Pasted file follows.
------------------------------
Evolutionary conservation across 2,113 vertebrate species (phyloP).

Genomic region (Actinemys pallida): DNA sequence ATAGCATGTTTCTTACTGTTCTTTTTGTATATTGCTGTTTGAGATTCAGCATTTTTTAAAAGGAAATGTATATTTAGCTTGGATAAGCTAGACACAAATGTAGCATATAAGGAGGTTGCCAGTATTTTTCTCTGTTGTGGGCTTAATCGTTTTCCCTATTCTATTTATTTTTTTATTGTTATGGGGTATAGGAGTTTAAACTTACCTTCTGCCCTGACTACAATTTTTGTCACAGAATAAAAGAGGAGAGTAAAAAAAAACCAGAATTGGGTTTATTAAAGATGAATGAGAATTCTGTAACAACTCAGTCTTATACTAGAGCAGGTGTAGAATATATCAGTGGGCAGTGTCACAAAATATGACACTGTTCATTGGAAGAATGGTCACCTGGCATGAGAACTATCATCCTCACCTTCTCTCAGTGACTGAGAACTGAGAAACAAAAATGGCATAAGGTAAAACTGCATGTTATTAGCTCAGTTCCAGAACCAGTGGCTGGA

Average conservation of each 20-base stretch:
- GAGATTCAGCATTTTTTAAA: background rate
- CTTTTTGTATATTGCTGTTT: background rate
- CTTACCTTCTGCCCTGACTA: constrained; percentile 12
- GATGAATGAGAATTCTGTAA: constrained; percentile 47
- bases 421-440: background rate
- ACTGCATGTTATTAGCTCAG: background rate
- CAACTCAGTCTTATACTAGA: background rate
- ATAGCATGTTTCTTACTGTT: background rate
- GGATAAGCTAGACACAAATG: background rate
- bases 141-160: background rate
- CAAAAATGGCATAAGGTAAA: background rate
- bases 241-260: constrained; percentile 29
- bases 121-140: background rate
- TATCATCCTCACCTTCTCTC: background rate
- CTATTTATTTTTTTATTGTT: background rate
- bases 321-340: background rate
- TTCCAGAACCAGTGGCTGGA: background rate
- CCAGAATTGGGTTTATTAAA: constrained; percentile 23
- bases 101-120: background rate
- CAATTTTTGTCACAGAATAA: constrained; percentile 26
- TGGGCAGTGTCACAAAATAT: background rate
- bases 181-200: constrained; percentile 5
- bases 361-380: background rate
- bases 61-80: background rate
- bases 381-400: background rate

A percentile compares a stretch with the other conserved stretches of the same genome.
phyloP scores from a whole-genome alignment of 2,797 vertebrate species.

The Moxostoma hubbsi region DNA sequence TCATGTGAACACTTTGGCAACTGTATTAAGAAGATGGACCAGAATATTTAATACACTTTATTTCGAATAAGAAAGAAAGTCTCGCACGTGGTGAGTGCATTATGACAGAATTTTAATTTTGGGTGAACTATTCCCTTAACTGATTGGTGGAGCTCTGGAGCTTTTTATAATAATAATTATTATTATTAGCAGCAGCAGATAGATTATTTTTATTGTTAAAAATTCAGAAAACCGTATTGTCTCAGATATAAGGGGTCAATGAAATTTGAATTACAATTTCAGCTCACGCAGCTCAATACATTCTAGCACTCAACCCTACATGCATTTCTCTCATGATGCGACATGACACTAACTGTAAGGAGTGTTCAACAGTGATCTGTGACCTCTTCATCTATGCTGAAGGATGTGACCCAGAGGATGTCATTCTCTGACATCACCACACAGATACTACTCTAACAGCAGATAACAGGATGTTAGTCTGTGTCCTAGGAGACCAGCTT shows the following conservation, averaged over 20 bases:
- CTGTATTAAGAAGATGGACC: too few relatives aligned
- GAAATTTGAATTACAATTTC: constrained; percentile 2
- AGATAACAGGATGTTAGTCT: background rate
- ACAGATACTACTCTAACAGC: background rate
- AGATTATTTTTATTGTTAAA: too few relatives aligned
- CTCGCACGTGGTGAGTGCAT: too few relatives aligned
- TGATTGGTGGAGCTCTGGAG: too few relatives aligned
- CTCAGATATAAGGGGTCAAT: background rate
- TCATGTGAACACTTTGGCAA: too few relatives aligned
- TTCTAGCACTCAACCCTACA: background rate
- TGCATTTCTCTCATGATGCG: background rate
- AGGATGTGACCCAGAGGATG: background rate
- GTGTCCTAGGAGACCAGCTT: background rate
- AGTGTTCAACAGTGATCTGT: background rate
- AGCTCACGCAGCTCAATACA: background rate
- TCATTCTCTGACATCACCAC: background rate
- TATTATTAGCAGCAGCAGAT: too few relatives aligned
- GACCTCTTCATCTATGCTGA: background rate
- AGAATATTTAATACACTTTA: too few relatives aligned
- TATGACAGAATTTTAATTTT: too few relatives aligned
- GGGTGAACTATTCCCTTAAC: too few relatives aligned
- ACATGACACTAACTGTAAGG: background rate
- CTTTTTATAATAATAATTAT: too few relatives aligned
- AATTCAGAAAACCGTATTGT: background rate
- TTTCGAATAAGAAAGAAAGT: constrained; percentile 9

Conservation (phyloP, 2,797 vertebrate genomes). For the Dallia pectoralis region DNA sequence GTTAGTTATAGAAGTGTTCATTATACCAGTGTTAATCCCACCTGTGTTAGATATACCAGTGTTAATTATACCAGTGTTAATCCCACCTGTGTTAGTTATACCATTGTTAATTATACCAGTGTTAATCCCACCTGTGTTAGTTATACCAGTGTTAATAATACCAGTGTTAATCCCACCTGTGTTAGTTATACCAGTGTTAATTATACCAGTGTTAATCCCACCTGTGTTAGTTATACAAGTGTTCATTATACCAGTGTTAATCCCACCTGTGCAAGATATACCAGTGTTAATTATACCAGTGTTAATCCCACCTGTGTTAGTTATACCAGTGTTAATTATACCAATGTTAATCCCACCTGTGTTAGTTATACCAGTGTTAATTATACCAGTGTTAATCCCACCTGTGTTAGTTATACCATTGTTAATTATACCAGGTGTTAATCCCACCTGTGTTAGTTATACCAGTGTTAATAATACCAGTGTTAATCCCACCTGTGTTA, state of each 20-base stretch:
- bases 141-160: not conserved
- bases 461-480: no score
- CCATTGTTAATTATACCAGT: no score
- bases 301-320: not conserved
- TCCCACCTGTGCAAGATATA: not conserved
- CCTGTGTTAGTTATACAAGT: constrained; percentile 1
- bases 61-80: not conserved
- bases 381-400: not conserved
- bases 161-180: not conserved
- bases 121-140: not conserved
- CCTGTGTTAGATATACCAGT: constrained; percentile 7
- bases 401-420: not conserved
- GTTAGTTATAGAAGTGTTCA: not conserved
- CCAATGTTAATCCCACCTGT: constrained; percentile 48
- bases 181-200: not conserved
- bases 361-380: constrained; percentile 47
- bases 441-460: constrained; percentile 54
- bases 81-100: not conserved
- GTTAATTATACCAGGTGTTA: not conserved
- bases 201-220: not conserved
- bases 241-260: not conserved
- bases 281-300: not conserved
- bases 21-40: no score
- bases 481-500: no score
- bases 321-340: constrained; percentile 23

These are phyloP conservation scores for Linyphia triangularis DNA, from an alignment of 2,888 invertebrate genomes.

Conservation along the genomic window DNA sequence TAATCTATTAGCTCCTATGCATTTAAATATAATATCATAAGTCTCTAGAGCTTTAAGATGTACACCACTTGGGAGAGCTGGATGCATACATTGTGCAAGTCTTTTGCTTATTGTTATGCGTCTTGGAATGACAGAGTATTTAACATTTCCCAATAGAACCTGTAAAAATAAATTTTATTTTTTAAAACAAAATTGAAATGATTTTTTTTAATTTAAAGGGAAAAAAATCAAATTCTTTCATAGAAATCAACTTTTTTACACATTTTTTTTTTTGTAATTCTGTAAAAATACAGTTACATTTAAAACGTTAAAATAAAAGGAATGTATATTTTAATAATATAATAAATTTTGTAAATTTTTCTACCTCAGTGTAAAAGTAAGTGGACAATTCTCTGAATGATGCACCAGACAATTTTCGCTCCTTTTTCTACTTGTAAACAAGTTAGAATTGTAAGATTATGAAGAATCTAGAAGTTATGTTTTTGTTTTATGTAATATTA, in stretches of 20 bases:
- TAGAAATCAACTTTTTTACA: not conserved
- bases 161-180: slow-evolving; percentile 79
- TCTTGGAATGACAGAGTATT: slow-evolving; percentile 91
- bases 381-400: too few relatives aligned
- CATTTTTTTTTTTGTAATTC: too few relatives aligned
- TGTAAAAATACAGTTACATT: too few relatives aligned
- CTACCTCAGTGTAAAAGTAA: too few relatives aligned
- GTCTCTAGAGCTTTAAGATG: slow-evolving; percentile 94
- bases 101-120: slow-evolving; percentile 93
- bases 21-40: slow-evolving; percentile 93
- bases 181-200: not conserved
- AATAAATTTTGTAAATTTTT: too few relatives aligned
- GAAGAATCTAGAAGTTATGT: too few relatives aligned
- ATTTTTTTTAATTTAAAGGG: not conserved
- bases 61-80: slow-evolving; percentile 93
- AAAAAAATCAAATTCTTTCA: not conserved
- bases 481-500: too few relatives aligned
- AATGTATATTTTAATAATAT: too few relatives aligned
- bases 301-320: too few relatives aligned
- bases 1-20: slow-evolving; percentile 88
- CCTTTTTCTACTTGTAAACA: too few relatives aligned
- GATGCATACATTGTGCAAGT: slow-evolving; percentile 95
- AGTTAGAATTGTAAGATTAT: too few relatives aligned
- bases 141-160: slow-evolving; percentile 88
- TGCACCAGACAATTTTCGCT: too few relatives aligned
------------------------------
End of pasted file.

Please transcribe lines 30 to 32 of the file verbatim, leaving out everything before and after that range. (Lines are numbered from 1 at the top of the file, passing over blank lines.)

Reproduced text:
phyloP scores from a whole-genome alignment of 2,797 vertebrate species.

The Moxostoma hubbsi region DNA sequence TCATGTGAACACTTTGGCAACTGTATTAAGAAGATGGACCAGAATATTTAATACACTTTATTTCGAATAAGAAAGAAAGTCTCGCACGTGGTGAGTGCATTATGACAGAATTTTAATTTTGGGTGAACTATTCCCTTAACTGATTGGTGGAGCTCTGGAGCTTTTTATAATAATAATTATTATTATTAGCAGCAGCAGATAGATTATTTTTATTGTTAAAAATTCAGAAAACCGTATTGTCTCAGATATAAGGGGTCAATGAAATTTGAATTACAATTTCAGCTCACGCAGCTCAATACATTCTAGCACTCAACCCTACATGCATTTCTCTCATGATGCGACATGACACTAACTGTAAGGAGTGTTCAACAGTGATCTGTGACCTCTTCATCTATGCTGAAGGATGTGACCCAGAGGATGTCATTCTCTGACATCACCACACAGATACTACTCTAACAGCAGATAACAGGATGTTAGTCTGTGTCCTAGGAGACCAGCTT shows the following conservation, averaged over 20 bases:
- CTGTATTAAGAAGATGGACC: too few relatives aligned